Professor Ladd On Oehler’s Theology -- By: G. F. Magoun

Journal: Bibliotheca Sacra
Volume: BSAC 041:164 (Oct 1884)
Article: Professor Ladd On Oehler’s Theology
Author: G. F. Magoun


Professor Ladd On Oehler’s Theology

G. F. Magoun

In the May New Englander Dr. Ladd has a notice of Oehler’s work (Clark’s Translation, revised by Dr. George E. Day. pp. 594. New York: Funk and Wagnalls), which appears to be an indirect reply to the many protests versus his own views on inspiration. A short passage which he thinks favors his views is quoted from a note on p. 8 in Oehler. The substance of it is as follows: “He who has won in this way the conviction that Holy Scripture is the true witnessing record of the divine purpose of salvation, …. and that in it is contained the word of

God,….[will not] surrender himself to a criticism in which we can everywhere see that it does not rest upon the consciousness of faith which Rothe commends.” (Rothe, Zur Dogtnatik )

These two writers agree that “the Bible is not revelation itself; it is the record of revelation” (Oehler, p 8), which in the sense given to revelation as God’s act (so the “word of God “) does not contain anything new. Revelation as an historical fact and the Bible as evidence of it are, of course, to be discriminated. Prefix “inspired” or “infallible “to any term you use for Bible, — like “record,” — and even the numerous creed critics would accept Oehler’s language on this point. Make such a distinction between God’s act and the evidence of it, that while no error can attach to the former, error attaches to the latter, vitiating it as evidence of the former, — as all who look into Professor Ladd’s book are surprised to see that he does, — and this is another matter. If there is to be a distinction made between God’s message to men and the literature in which it is embodied, — a distinction the opposite remove from the saying, “The style is the man,” — i.e. between God’s meaning and its vehicle, — we can all agree that his act and the book are not to be confounded; though still we know nothing of his act of revealing salvation save in and through the book. The issue resolves itself into a question of the use of terms.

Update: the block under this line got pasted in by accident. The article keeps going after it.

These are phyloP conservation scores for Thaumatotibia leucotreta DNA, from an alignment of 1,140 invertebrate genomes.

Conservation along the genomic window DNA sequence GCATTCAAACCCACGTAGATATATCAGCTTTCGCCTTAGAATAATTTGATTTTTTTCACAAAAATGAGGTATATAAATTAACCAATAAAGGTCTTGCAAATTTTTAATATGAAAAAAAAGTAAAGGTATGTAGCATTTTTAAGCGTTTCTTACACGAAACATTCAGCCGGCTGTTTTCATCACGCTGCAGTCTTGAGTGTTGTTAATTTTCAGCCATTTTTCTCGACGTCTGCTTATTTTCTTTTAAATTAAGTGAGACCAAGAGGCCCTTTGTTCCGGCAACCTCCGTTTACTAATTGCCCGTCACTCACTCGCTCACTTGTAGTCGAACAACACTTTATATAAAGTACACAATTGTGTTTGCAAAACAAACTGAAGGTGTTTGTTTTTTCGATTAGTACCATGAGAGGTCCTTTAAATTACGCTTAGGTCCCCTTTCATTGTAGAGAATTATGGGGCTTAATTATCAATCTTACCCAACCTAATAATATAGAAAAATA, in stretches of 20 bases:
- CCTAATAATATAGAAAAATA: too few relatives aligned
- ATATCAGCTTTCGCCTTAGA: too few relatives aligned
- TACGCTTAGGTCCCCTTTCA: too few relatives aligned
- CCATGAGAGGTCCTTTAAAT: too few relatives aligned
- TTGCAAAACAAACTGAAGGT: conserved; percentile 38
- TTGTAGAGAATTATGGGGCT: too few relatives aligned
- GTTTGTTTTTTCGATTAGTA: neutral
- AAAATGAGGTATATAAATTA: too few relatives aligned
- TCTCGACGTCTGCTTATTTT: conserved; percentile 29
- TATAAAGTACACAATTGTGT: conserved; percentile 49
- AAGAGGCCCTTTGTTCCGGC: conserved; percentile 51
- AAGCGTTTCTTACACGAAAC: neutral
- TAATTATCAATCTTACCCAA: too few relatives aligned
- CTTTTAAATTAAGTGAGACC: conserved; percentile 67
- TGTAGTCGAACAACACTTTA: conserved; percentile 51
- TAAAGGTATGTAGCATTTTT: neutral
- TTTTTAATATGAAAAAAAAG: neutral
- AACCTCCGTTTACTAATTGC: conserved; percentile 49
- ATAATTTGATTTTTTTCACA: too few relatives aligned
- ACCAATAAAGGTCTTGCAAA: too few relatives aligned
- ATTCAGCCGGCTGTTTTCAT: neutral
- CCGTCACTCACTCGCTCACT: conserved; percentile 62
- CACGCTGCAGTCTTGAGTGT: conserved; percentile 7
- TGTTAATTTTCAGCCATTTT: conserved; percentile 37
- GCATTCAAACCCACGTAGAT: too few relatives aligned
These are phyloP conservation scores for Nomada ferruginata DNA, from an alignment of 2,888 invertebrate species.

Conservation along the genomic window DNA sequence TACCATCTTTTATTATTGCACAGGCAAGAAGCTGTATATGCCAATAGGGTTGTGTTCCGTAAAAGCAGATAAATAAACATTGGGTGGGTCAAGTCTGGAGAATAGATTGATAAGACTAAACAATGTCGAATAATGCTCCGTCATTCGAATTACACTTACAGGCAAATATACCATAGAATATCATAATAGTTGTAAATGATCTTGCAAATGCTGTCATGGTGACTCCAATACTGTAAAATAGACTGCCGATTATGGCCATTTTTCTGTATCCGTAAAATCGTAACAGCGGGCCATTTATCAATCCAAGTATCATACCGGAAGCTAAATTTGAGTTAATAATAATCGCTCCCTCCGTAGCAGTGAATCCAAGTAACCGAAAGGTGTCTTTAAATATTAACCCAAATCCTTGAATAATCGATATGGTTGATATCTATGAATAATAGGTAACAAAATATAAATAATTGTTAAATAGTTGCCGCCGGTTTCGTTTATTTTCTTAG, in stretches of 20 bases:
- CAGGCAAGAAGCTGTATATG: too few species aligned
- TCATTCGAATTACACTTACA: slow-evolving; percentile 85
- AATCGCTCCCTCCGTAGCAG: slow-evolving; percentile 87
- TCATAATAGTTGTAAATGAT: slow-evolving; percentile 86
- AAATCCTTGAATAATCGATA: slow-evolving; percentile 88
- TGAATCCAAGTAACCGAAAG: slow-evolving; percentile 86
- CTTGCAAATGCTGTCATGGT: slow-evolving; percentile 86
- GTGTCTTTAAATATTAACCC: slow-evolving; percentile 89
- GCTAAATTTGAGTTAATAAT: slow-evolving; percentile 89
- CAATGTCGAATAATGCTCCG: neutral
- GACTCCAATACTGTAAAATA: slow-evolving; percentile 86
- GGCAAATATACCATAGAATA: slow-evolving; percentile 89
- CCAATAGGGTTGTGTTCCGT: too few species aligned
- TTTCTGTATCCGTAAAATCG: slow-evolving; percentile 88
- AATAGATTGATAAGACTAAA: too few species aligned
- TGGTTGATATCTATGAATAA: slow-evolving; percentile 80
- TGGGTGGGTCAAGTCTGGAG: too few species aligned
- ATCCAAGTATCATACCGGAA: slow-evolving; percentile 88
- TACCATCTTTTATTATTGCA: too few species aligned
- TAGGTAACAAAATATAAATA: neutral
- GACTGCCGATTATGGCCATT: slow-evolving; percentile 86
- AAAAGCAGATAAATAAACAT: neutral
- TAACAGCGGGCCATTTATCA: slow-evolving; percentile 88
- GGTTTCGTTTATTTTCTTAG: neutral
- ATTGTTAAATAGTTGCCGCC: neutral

But Dr. Ladd goes on to offer his advice to our Lutheran brethren as to sympathizing with certain views of the nature of the Bible and the “Christian consciousness of faith,” which he sets forth as Oehler’s. But Oehler does not make “consciousness” — whatever may be meant by this much-abused term — the starting-point for all men in judging of the Bible. All men, says Scripture, have not faith. Oehler is speaking, all

through the passage drawn into Dr. Ladd’s service, of the theologian. Even Rothe he quotes as maintaining that “the most thorough and impartial criticism on the Holy Scriptures “is t...

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